Between Plague and Typhoid Fever – the Hanseatic City of Lübeck in the 14th Century

Research team uses ancient DNA to gain insight into the development and history of epidemics in historical Lübeck

A team of researchers at Kiel University (Christian-Albrechts-Universität, CAU), Germany, gained insights into the development and history of epidemics in historical Lübeck by means of ancient DNA (aDNA) analysis.

In the Late Middle Ages, urban Europe often fell victim to rampant epidemics. Local disease outbreaks as well as global pandemics were increasingly described in historical sources. Perhaps the most notorious epidemic in human history was the plague, caused by the bacterium Yersinia pestis, which spread throughout Europe's major cities between 1346 and 1353 CE. It became known as the "Black Death". Two-thirds of the European population succumbed to the disease. Thus, the plague has become the eponym for the expression "pestis" or "pestilentiae", which was often used in historical records to describe disastrous epidemics of unknown cause. Also Lübeck was struck by at least six "pestilences" in the 14th century alone, as recorded in the city chronicles. To date, there is no evidence of the pathogens responsible for these diseases.

During construction work at the Holy-Ghost-Hospital (Heiligen-Geist-Hospital) in Lübeck in the early 1990s, several mass burials were discovered next to the outer hospital walls. Scattered over various pits of different sizes, a total of more than 800 skeletons of all sexes and ages were recovered from the site. The pits could be dated to the second half of the 14th century using the radiocarbon dating technique. The large number of people who had died within a short period of time without signs of violence suggested an infectious disease as the cause of death.

Salmonella identified as the trigger

An interdisciplinary team led by Prof. Ben Krause-Kyora from the Institute of Clinical Molecular Biology (IKMB) at CAU has been investigating the cause of death for the people in the mass graves. For this purpose, the aDNA from a total of 92 skeletons was isolated, sequenced and analyzed. "Our initial aim was to determine whether it is at all possible to use aDNA analyses to identify the pathogen responsible for this unknown epidemic," emphasizes Prof. Almut Nebel, also affiliated with the IKMB. "Being able to successfully demonstrate this is an important methodological milestone." The team was able to detect the bacterial pathogen Salmonella enterica subsp. enterica Paratyphi C in the human remains from two pits. "From the city chronicles we know that for the year 1367 CE an unknown "pestilentia" is recorded, which claimed many lives among all social strata, but was confined to Lübeck only", remarks Prof. Gerhard Fouquet from the Historical Seminar at Kiel University. This finding provided the researchers with the earliest evidence to date of an epidemic caused by Salmonella.

S. Paratyphi C is an invasive Salmonella species. The causative agent spreads rapidly and is transmitted to the human host via the consumption of contaminated water or food. Once contracted, the disease manifests itself as continued high fever, abdominal pain and nausea, at times also diarrhea. Without medical treatment, the disease course can be fatal.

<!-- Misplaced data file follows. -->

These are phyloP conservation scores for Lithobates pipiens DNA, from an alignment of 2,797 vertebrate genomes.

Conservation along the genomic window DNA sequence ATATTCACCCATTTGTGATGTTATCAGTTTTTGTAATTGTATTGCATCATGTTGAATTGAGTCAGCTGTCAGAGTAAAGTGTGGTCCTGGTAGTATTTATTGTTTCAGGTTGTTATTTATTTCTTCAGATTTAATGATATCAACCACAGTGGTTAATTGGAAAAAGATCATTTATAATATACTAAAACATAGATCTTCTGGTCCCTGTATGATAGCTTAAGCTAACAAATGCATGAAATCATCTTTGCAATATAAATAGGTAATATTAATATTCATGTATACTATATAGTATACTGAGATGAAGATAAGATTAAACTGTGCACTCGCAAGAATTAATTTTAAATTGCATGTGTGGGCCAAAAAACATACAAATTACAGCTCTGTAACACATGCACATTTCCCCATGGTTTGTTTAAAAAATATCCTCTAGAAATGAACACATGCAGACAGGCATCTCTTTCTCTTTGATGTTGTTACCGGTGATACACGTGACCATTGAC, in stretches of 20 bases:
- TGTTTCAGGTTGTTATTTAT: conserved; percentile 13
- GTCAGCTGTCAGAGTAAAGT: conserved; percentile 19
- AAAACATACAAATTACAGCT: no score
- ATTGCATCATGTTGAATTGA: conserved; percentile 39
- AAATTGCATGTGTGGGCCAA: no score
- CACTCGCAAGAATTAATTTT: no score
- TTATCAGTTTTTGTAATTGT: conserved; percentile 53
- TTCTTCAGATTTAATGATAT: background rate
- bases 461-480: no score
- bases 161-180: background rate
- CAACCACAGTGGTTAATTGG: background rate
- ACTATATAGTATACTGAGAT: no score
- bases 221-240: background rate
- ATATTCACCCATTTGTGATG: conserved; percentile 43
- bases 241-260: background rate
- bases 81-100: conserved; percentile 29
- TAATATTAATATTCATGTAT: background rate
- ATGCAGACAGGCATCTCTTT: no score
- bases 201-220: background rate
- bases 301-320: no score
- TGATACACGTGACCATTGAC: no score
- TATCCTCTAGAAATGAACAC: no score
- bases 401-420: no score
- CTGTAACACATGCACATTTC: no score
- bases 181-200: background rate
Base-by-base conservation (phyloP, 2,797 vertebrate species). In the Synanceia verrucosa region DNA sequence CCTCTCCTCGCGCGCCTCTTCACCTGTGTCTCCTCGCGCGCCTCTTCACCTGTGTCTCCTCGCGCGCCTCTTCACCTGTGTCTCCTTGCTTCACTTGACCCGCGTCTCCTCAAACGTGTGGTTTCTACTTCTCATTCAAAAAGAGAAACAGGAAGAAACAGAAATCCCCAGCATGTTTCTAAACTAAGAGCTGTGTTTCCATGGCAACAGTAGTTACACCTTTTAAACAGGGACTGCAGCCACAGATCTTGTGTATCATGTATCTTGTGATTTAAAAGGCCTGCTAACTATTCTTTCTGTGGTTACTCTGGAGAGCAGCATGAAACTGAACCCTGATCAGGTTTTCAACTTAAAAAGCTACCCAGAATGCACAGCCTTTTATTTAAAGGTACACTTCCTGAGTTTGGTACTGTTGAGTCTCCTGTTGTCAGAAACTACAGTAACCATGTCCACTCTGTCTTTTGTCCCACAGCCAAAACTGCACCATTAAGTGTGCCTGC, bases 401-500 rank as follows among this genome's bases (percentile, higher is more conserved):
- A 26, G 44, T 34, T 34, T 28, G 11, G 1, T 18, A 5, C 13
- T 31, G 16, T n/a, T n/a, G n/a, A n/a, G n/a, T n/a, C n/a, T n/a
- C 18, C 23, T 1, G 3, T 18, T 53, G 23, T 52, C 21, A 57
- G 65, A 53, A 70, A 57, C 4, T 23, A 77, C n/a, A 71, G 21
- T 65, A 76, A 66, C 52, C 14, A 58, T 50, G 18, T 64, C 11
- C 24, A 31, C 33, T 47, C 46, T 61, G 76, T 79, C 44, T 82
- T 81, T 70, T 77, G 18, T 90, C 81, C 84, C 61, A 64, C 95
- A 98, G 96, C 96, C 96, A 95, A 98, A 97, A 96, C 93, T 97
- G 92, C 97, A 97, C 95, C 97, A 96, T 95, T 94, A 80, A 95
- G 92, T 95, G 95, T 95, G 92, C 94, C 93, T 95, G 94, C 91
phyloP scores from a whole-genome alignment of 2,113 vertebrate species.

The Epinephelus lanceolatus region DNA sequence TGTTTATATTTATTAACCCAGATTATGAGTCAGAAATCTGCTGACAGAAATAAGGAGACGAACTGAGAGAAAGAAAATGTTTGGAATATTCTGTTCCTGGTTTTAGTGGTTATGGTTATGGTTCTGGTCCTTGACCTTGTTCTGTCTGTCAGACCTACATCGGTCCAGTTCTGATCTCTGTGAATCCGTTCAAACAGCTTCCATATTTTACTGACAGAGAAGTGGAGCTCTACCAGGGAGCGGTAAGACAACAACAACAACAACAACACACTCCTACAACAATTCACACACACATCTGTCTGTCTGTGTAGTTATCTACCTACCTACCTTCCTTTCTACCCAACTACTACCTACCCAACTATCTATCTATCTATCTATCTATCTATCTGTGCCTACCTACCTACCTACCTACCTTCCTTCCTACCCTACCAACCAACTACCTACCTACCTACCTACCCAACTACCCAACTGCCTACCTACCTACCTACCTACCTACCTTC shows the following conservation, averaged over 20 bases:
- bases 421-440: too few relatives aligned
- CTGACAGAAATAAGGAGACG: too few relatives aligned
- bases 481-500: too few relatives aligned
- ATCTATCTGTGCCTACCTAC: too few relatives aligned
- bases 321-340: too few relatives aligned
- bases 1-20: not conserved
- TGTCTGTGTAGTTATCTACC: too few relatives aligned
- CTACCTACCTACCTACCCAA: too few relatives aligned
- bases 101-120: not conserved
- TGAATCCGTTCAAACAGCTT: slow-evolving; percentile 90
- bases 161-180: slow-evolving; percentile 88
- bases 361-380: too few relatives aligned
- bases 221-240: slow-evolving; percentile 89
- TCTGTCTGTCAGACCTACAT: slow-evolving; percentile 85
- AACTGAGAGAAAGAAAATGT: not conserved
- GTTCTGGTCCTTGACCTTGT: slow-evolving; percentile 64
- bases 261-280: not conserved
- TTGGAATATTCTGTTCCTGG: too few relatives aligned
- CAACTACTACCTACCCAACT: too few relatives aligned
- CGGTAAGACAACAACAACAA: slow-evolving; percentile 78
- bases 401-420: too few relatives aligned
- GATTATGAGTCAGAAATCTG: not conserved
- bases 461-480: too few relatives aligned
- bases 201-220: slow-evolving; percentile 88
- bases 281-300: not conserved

The molecular biologists from Kiel further succeeded in fully reconstructing three of the S. Paratyphi C genomes. "Our results indicate a close relationship among the Paratyphi C strains in the Middle Ages," explains first author Magdalena Haller. It can be assumed that the pathogen has spread along commercial routes of the time, including those of the Hanseatic League. The analyses thus provide insights into the origin and evolution of the bacterium S. paratyphi, about which little is yet known. "Paratyphi C is virtually absent from Europe today. However, our results suggest that the pathogen was fairly common in the past. Recurrent outbreaks of paratyphoid fever must have severely affected people back then," explains Haller.

The Lübeck mass burial site represents a unique scientific resource for the study of past epidemics. "Through the close cooperation of molecular biology, history and archaeology, we have not only opened a door to the Middle Ages, but also built a bridge to our Corona era", emphasizes Dr. Dirk Rieger, head of the department of archaeology of the Hanseatic City of Lübeck.

The results of the study were recently published in the international journal iScience. The study was supported by the Collaborative Research Centre 1266 "Scales of Transformation“, the Cluster of Excellence ROOTS, and research funding from the CAU Medical Faculty.

Original publication:

Haller, M., Callan, K., Susat, J., Flux, A., Immel, A., Franke, A., Herbig, A., Krause, J., Kupczok, A., Fouquet, G., Hummel, S., Rieger, D., Nebel, A., Krause-Kyora, B. (2021) Mass burial genomics reveals outbreak of enteric paratyphoid fever in the Late Medieval trade city Lübeck. iScience 24, 102419.
https://doi.org/10.1016/j.isci.2021.102419

 

Hole in the ground with skeletons, in which a man is working with tools.
© Dirk Rieger, Hansestadt Lübeck

The archaeologists carefully uncover the skeletons in the mass grave.

Human skeletons in a hole in the ground.
© Dirk Rieger, Hansestadt Lübeck

A look into the late medieval mass burial site at the Hospital of the Holy Ghost in the city of Lübeck.

Map of Europe locating Lübeck with illustration of the pathogenes.
© Carina Lange, Uni Kiel

The study conducted at Kiel University identifies the earliest evidence to date of an epidemic caused by Salmonella.

Scientific contact:

Prof. Dr. Ben Krause-Kyora
Institut für Klinische Molekularbiologie
Kiel University
 +49 (0)431 500 15142
 b.krause-kyora@ikmb.uni-kiel.de

 

[Translate to English:] Pressekontakt:

Angelika Hoffmann
Research focus officer SECC/JMA